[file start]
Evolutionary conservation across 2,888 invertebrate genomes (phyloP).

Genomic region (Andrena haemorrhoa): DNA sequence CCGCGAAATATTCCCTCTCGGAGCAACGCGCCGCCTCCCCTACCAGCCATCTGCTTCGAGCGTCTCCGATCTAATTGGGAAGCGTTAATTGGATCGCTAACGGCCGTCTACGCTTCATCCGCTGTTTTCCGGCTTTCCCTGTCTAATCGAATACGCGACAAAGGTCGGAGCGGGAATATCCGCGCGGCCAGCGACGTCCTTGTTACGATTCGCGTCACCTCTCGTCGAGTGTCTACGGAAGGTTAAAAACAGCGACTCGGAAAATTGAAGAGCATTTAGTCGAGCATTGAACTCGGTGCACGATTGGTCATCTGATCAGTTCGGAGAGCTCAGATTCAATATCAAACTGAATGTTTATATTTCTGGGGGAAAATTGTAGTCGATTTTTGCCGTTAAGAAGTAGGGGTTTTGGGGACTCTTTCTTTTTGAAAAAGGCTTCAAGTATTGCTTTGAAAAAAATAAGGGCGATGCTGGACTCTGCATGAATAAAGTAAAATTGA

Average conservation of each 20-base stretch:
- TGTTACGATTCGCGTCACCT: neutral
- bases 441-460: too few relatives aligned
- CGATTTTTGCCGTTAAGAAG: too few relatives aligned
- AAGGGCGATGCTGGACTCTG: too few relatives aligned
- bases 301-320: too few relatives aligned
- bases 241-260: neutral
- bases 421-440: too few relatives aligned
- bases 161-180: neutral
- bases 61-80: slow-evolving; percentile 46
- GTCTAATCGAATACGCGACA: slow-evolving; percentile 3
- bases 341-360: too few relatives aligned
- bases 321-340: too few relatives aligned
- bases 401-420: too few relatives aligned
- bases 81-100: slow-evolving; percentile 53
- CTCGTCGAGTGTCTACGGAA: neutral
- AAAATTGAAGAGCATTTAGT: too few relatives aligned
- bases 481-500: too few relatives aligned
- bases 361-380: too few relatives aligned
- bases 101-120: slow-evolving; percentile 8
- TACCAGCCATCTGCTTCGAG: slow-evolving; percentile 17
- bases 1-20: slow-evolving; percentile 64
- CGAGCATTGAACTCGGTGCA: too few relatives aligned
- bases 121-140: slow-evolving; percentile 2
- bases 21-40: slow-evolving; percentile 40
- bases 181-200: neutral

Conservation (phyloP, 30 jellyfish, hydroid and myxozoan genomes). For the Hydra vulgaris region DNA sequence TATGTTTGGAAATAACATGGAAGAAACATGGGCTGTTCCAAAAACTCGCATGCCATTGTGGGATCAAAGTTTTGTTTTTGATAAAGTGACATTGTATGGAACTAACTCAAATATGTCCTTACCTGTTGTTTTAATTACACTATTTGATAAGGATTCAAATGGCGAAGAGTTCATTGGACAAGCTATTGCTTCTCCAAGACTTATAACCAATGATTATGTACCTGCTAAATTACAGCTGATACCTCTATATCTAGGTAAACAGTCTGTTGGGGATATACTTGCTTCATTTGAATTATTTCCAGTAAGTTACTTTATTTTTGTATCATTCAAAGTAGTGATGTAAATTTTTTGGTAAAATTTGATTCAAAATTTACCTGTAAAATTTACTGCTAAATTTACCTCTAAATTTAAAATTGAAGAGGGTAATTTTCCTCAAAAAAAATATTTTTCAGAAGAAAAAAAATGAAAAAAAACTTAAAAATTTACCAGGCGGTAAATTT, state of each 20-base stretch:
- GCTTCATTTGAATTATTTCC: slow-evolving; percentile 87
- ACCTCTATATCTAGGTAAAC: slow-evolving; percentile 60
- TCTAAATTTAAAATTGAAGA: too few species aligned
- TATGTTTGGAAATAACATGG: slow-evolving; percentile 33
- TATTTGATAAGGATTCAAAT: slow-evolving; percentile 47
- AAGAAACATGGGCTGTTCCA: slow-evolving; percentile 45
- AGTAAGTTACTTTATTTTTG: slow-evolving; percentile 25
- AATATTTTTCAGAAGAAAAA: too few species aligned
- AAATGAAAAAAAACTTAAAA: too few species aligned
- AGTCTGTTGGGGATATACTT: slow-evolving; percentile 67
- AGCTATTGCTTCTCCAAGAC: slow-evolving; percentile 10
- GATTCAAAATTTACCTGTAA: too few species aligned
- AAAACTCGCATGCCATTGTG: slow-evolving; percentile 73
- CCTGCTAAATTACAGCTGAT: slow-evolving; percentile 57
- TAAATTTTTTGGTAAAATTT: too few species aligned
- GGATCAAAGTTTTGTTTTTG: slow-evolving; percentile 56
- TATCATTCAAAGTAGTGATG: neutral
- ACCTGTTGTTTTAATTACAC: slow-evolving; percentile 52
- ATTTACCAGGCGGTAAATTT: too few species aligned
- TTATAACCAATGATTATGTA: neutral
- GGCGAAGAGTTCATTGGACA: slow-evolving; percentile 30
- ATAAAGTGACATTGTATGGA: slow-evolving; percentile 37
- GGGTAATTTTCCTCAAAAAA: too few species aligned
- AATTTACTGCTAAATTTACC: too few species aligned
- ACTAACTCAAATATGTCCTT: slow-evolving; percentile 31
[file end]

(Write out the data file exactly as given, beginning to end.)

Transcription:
Evolutionary conservation across 2,888 invertebrate genomes (phyloP).

Genomic region (Andrena haemorrhoa): DNA sequence CCGCGAAATATTCCCTCTCGGAGCAACGCGCCGCCTCCCCTACCAGCCATCTGCTTCGAGCGTCTCCGATCTAATTGGGAAGCGTTAATTGGATCGCTAACGGCCGTCTACGCTTCATCCGCTGTTTTCCGGCTTTCCCTGTCTAATCGAATACGCGACAAAGGTCGGAGCGGGAATATCCGCGCGGCCAGCGACGTCCTTGTTACGATTCGCGTCACCTCTCGTCGAGTGTCTACGGAAGGTTAAAAACAGCGACTCGGAAAATTGAAGAGCATTTAGTCGAGCATTGAACTCGGTGCACGATTGGTCATCTGATCAGTTCGGAGAGCTCAGATTCAATATCAAACTGAATGTTTATATTTCTGGGGGAAAATTGTAGTCGATTTTTGCCGTTAAGAAGTAGGGGTTTTGGGGACTCTTTCTTTTTGAAAAAGGCTTCAAGTATTGCTTTGAAAAAAATAAGGGCGATGCTGGACTCTGCATGAATAAAGTAAAATTGA

Average conservation of each 20-base stretch:
- TGTTACGATTCGCGTCACCT: neutral
- bases 441-460: too few relatives aligned
- CGATTTTTGCCGTTAAGAAG: too few relatives aligned
- AAGGGCGATGCTGGACTCTG: too few relatives aligned
- bases 301-320: too few relatives aligned
- bases 241-260: neutral
- bases 421-440: too few relatives aligned
- bases 161-180: neutral
- bases 61-80: slow-evolving; percentile 46
- GTCTAATCGAATACGCGACA: slow-evolving; percentile 3
- bases 341-360: too few relatives aligned
- bases 321-340: too few relatives aligned
- bases 401-420: too few relatives aligned
- bases 81-100: slow-evolving; percentile 53
- CTCGTCGAGTGTCTACGGAA: neutral
- AAAATTGAAGAGCATTTAGT: too few relatives aligned
- bases 481-500: too few relatives aligned
- bases 361-380: too few relatives aligned
- bases 101-120: slow-evolving; percentile 8
- TACCAGCCATCTGCTTCGAG: slow-evolving; percentile 17
- bases 1-20: slow-evolving; percentile 64
- CGAGCATTGAACTCGGTGCA: too few relatives aligned
- bases 121-140: slow-evolving; percentile 2
- bases 21-40: slow-evolving; percentile 40
- bases 181-200: neutral

Conservation (phyloP, 30 jellyfish, hydroid and myxozoan genomes). For the Hydra vulgaris region DNA sequence TATGTTTGGAAATAACATGGAAGAAACATGGGCTGTTCCAAAAACTCGCATGCCATTGTGGGATCAAAGTTTTGTTTTTGATAAAGTGACATTGTATGGAACTAACTCAAATATGTCCTTACCTGTTGTTTTAATTACACTATTTGATAAGGATTCAAATGGCGAAGAGTTCATTGGACAAGCTATTGCTTCTCCAAGACTTATAACCAATGATTATGTACCTGCTAAATTACAGCTGATACCTCTATATCTAGGTAAACAGTCTGTTGGGGATATACTTGCTTCATTTGAATTATTTCCAGTAAGTTACTTTATTTTTGTATCATTCAAAGTAGTGATGTAAATTTTTTGGTAAAATTTGATTCAAAATTTACCTGTAAAATTTACTGCTAAATTTACCTCTAAATTTAAAATTGAAGAGGGTAATTTTCCTCAAAAAAAATATTTTTCAGAAGAAAAAAAATGAAAAAAAACTTAAAAATTTACCAGGCGGTAAATTT, state of each 20-base stretch:
- GCTTCATTTGAATTATTTCC: slow-evolving; percentile 87
- ACCTCTATATCTAGGTAAAC: slow-evolving; percentile 60
- TCTAAATTTAAAATTGAAGA: too few species aligned
- TATGTTTGGAAATAACATGG: slow-evolving; percentile 33
- TATTTGATAAGGATTCAAAT: slow-evolving; percentile 47
- AAGAAACATGGGCTGTTCCA: slow-evolving; percentile 45
- AGTAAGTTACTTTATTTTTG: slow-evolving; percentile 25
- AATATTTTTCAGAAGAAAAA: too few species aligned
- AAATGAAAAAAAACTTAAAA: too few species aligned
- AGTCTGTTGGGGATATACTT: slow-evolving; percentile 67
- AGCTATTGCTTCTCCAAGAC: slow-evolving; percentile 10
- GATTCAAAATTTACCTGTAA: too few species aligned
- AAAACTCGCATGCCATTGTG: slow-evolving; percentile 73
- CCTGCTAAATTACAGCTGAT: slow-evolving; percentile 57
- TAAATTTTTTGGTAAAATTT: too few species aligned
- GGATCAAAGTTTTGTTTTTG: slow-evolving; percentile 56
- TATCATTCAAAGTAGTGATG: neutral
- ACCTGTTGTTTTAATTACAC: slow-evolving; percentile 52
- ATTTACCAGGCGGTAAATTT: too few species aligned
- TTATAACCAATGATTATGTA: neutral
- GGCGAAGAGTTCATTGGACA: slow-evolving; percentile 30
- ATAAAGTGACATTGTATGGA: slow-evolving; percentile 37
- GGGTAATTTTCCTCAAAAAA: too few species aligned
- AATTTACTGCTAAATTTACC: too few species aligned
- ACTAACTCAAATATGTCCTT: slow-evolving; percentile 31